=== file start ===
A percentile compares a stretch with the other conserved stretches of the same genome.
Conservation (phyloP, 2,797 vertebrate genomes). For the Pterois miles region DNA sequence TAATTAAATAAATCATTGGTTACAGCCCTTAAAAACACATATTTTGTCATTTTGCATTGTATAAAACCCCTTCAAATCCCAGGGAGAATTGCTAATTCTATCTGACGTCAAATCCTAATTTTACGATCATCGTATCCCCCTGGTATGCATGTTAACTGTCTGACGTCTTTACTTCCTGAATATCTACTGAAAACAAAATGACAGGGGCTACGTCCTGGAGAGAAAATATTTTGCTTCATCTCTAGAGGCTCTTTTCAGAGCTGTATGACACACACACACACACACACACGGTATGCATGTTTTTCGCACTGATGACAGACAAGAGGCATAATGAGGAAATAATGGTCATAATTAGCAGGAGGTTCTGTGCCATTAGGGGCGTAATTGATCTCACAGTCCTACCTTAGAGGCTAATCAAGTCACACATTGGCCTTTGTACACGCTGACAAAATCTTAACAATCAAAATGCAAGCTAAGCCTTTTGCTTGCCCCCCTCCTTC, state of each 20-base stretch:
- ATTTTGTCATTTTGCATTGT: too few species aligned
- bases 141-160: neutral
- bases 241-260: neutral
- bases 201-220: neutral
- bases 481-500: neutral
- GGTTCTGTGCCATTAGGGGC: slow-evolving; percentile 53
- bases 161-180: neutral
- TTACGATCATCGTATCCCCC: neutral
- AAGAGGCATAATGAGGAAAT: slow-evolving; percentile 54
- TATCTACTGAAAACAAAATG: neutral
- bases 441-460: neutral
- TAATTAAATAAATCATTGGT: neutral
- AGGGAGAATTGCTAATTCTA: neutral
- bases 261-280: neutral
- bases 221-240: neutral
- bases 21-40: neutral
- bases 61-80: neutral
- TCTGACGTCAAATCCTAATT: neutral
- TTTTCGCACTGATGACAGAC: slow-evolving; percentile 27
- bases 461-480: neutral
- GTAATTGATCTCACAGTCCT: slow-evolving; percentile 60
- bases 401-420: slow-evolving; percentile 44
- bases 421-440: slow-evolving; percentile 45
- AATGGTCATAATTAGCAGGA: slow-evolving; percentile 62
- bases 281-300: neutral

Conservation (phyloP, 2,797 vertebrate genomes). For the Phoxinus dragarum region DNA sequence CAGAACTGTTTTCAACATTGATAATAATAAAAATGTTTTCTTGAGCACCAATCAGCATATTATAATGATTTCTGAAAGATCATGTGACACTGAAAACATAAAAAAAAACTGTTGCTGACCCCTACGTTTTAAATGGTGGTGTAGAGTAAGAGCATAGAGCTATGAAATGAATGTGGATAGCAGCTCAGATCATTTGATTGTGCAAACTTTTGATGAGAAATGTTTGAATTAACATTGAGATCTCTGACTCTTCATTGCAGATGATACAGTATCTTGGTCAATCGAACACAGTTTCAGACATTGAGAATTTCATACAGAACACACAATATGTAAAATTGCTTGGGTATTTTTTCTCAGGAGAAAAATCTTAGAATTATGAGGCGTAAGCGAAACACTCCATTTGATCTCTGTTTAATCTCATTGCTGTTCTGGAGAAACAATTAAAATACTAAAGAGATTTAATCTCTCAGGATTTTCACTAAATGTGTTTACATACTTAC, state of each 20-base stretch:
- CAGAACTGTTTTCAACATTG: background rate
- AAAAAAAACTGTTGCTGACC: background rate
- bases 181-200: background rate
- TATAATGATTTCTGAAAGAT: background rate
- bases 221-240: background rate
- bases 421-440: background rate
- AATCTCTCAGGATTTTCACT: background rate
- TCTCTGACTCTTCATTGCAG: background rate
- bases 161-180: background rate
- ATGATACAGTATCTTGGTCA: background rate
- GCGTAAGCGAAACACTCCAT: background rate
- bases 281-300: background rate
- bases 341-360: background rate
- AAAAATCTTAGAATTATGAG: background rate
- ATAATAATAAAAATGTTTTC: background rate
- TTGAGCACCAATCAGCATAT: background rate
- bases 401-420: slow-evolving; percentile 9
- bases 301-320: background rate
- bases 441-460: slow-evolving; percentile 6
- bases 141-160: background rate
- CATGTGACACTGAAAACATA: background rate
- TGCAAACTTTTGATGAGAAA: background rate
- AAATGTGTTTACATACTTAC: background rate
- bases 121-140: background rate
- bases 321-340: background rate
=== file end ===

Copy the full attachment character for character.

A percentile compares a stretch with the other conserved stretches of the same genome.
Conservation (phyloP, 2,797 vertebrate genomes). For the Pterois miles region DNA sequence TAATTAAATAAATCATTGGTTACAGCCCTTAAAAACACATATTTTGTCATTTTGCATTGTATAAAACCCCTTCAAATCCCAGGGAGAATTGCTAATTCTATCTGACGTCAAATCCTAATTTTACGATCATCGTATCCCCCTGGTATGCATGTTAACTGTCTGACGTCTTTACTTCCTGAATATCTACTGAAAACAAAATGACAGGGGCTACGTCCTGGAGAGAAAATATTTTGCTTCATCTCTAGAGGCTCTTTTCAGAGCTGTATGACACACACACACACACACACACGGTATGCATGTTTTTCGCACTGATGACAGACAAGAGGCATAATGAGGAAATAATGGTCATAATTAGCAGGAGGTTCTGTGCCATTAGGGGCGTAATTGATCTCACAGTCCTACCTTAGAGGCTAATCAAGTCACACATTGGCCTTTGTACACGCTGACAAAATCTTAACAATCAAAATGCAAGCTAAGCCTTTTGCTTGCCCCCCTCCTTC, state of each 20-base stretch:
- ATTTTGTCATTTTGCATTGT: too few species aligned
- bases 141-160: neutral
- bases 241-260: neutral
- bases 201-220: neutral
- bases 481-500: neutral
- GGTTCTGTGCCATTAGGGGC: slow-evolving; percentile 53
- bases 161-180: neutral
- TTACGATCATCGTATCCCCC: neutral
- AAGAGGCATAATGAGGAAAT: slow-evolving; percentile 54
- TATCTACTGAAAACAAAATG: neutral
- bases 441-460: neutral
- TAATTAAATAAATCATTGGT: neutral
- AGGGAGAATTGCTAATTCTA: neutral
- bases 261-280: neutral
- bases 221-240: neutral
- bases 21-40: neutral
- bases 61-80: neutral
- TCTGACGTCAAATCCTAATT: neutral
- TTTTCGCACTGATGACAGAC: slow-evolving; percentile 27
- bases 461-480: neutral
- GTAATTGATCTCACAGTCCT: slow-evolving; percentile 60
- bases 401-420: slow-evolving; percentile 44
- bases 421-440: slow-evolving; percentile 45
- AATGGTCATAATTAGCAGGA: slow-evolving; percentile 62
- bases 281-300: neutral

Conservation (phyloP, 2,797 vertebrate genomes). For the Phoxinus dragarum region DNA sequence CAGAACTGTTTTCAACATTGATAATAATAAAAATGTTTTCTTGAGCACCAATCAGCATATTATAATGATTTCTGAAAGATCATGTGACACTGAAAACATAAAAAAAAACTGTTGCTGACCCCTACGTTTTAAATGGTGGTGTAGAGTAAGAGCATAGAGCTATGAAATGAATGTGGATAGCAGCTCAGATCATTTGATTGTGCAAACTTTTGATGAGAAATGTTTGAATTAACATTGAGATCTCTGACTCTTCATTGCAGATGATACAGTATCTTGGTCAATCGAACACAGTTTCAGACATTGAGAATTTCATACAGAACACACAATATGTAAAATTGCTTGGGTATTTTTTCTCAGGAGAAAAATCTTAGAATTATGAGGCGTAAGCGAAACACTCCATTTGATCTCTGTTTAATCTCATTGCTGTTCTGGAGAAACAATTAAAATACTAAAGAGATTTAATCTCTCAGGATTTTCACTAAATGTGTTTACATACTTAC, state of each 20-base stretch:
- CAGAACTGTTTTCAACATTG: background rate
- AAAAAAAACTGTTGCTGACC: background rate
- bases 181-200: background rate
- TATAATGATTTCTGAAAGAT: background rate
- bases 221-240: background rate
- bases 421-440: background rate
- AATCTCTCAGGATTTTCACT: background rate
- TCTCTGACTCTTCATTGCAG: background rate
- bases 161-180: background rate
- ATGATACAGTATCTTGGTCA: background rate
- GCGTAAGCGAAACACTCCAT: background rate
- bases 281-300: background rate
- bases 341-360: background rate
- AAAAATCTTAGAATTATGAG: background rate
- ATAATAATAAAAATGTTTTC: background rate
- TTGAGCACCAATCAGCATAT: background rate
- bases 401-420: slow-evolving; percentile 9
- bases 301-320: background rate
- bases 441-460: slow-evolving; percentile 6
- bases 141-160: background rate
- CATGTGACACTGAAAACATA: background rate
- TGCAAACTTTTGATGAGAAA: background rate
- AAATGTGTTTACATACTTAC: background rate
- bases 121-140: background rate
- bases 321-340: background rate